Abraham Kuyper is possibly one of the most influential of the reformed faces of the 19th and early 20th centuries, but as I am finding out, on of the least spoken of. Why have we not taken up Kuyper as a more prominent figure of history and used his writings to further our own studies? Many have and I am thankful for them. Books like Wisdom & Wonder: Common Grace in Science & Art (Russell Media, 2011) is a huge step forward in the translation and presentation of the vast scope of Kuypers work.
Kuyper had a keen intellect and wrote about subjects not often dealt with in today’s literature. We have an overwhelming list of books written on Christ, and rightly so, but what about those areas which are an essential part of life and culture? It’s hard to find a recent piece of literature examining the arts and the sciences. We get theology but do we understand beauty? We can grasp the meanings of various texts of the Bible but how often do we think of wonder or creativity? These subjects and more flowed from the mind of Kuyper and spilled out in a text which has immense importance for the church today.
This study in common grace begins with Science and discovers the areas of Wisdom, Knowledge, Understanding, Sin and Education. Kuyper calls Christians to take back these areas from the state and to use them as God has intended them, namely, for his Glory. He subtly slips in the calling with quotes like this, “Science is not the personally acquired possession of each person, but gradually increased in significance and stability only as the fruit of the work of many people, among many nations, in the course of centuries”, Kuyper even goes as far as calling the lack of study in science by Christians a sin when he explicitly says, “Sin is what lures and tempts people to place science outside of a relationship with God, thereby stealing science from God. The flower of true science possesses its root in the fear of the Lord, grows forth from the fear of the Lord, and finds in that fear of the Lord its principle, its motive, its starting point.”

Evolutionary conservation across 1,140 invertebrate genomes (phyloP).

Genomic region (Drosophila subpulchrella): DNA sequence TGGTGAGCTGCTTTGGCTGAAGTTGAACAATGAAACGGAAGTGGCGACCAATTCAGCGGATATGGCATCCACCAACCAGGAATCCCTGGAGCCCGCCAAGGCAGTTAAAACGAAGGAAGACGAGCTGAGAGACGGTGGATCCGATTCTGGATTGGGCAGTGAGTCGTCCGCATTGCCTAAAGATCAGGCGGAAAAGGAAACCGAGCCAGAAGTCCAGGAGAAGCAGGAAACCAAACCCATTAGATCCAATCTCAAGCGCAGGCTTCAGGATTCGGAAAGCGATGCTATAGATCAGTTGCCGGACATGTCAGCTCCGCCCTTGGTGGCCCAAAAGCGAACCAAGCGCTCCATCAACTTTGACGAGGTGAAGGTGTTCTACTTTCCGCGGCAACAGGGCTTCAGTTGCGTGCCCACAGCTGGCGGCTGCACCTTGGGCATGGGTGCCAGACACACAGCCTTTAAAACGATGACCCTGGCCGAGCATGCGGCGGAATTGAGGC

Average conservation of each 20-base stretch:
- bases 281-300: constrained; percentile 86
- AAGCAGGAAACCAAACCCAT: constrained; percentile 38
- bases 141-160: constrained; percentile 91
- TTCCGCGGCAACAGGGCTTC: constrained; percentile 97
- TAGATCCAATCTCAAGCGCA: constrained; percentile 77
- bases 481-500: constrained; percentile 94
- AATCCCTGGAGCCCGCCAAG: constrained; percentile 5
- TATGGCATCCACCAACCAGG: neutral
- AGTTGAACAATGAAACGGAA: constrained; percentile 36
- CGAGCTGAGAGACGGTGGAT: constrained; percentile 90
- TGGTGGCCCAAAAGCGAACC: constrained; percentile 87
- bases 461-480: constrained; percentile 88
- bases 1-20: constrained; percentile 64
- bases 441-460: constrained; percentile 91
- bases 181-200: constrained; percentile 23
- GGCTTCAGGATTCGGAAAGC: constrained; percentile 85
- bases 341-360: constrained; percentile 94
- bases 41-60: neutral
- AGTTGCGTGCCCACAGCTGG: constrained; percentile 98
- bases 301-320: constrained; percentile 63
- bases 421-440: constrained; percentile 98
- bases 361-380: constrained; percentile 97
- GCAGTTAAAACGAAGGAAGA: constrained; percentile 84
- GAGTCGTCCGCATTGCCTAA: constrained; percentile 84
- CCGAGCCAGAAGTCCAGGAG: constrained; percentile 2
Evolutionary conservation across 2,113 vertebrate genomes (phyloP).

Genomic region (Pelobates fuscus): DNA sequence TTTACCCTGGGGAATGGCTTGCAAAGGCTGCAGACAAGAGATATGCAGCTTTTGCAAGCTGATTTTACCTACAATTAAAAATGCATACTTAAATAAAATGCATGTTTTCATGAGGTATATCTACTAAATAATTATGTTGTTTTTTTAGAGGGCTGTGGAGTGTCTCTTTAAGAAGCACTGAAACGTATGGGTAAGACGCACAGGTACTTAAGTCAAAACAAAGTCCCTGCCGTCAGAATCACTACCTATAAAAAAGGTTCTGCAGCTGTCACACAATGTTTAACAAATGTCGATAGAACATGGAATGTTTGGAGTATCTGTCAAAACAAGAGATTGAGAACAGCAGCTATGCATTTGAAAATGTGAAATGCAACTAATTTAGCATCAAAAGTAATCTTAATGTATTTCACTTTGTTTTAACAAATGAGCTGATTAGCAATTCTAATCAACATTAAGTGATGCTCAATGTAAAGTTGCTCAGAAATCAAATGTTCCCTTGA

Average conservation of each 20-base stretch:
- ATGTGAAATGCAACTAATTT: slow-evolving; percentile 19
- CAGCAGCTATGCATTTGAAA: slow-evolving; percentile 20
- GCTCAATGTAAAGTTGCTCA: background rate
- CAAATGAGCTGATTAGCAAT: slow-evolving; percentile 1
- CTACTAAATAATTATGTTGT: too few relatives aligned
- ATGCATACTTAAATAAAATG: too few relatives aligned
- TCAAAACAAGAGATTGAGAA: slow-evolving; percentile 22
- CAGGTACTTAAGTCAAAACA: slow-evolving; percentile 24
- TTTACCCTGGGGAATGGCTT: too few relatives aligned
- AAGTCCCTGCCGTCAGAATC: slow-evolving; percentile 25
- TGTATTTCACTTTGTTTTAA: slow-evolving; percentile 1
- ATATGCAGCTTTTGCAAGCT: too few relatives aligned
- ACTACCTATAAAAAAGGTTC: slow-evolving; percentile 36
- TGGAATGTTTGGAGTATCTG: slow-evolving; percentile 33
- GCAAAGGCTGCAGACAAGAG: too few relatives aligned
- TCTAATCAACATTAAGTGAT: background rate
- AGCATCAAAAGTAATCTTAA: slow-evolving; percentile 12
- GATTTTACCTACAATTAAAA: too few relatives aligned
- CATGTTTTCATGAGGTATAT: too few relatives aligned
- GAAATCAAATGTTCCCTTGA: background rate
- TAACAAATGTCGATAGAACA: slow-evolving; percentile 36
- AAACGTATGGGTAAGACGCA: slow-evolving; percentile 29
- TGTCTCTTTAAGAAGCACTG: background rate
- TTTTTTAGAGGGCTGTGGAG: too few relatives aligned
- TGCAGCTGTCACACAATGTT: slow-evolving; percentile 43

The second half of the book is just as intriguing as the first and chock full of the same practical, yet deep, application. In the second half we discover the arts with new grandeur when Kuyper delves into Wonder, Beauty, Glory, Creativity, and Worship. It’s not hard to see how the subjects in both sections of the book fit so well with each other and build off the others. Kuyper builds up excellent foundations and paths which lead from one part of the book to the next.
Let us not in the first place, then, say that Scripture ascribes to the Devil no creative capacity. The world of beauty that does in fact exist can have originated nowhere else than in the creation of God. The world of beauty was thus conceived by God, determined by his decree, called into being by him, and is maintained by him.
This study has awakened my mind to some weighty subjects that I had not previous considered. Along with the apologetic method of Kuyper I am finding that his love and passion for the glory of God is found to be evident in his words and his sermons. His role in history has not matched up his prominence in the church today and I am thankful for the translators who thought it necessary to put into the hands of readers the mighty and powerful anointing which found itself in Kuyper. The book is an easy read and footnotes are used to clarify and point to various meanings in the text. I would recommend that all Christians take up this book for no other reason than that the passion found in Kuyper is contagious and should be spread through the halls of Christendom today.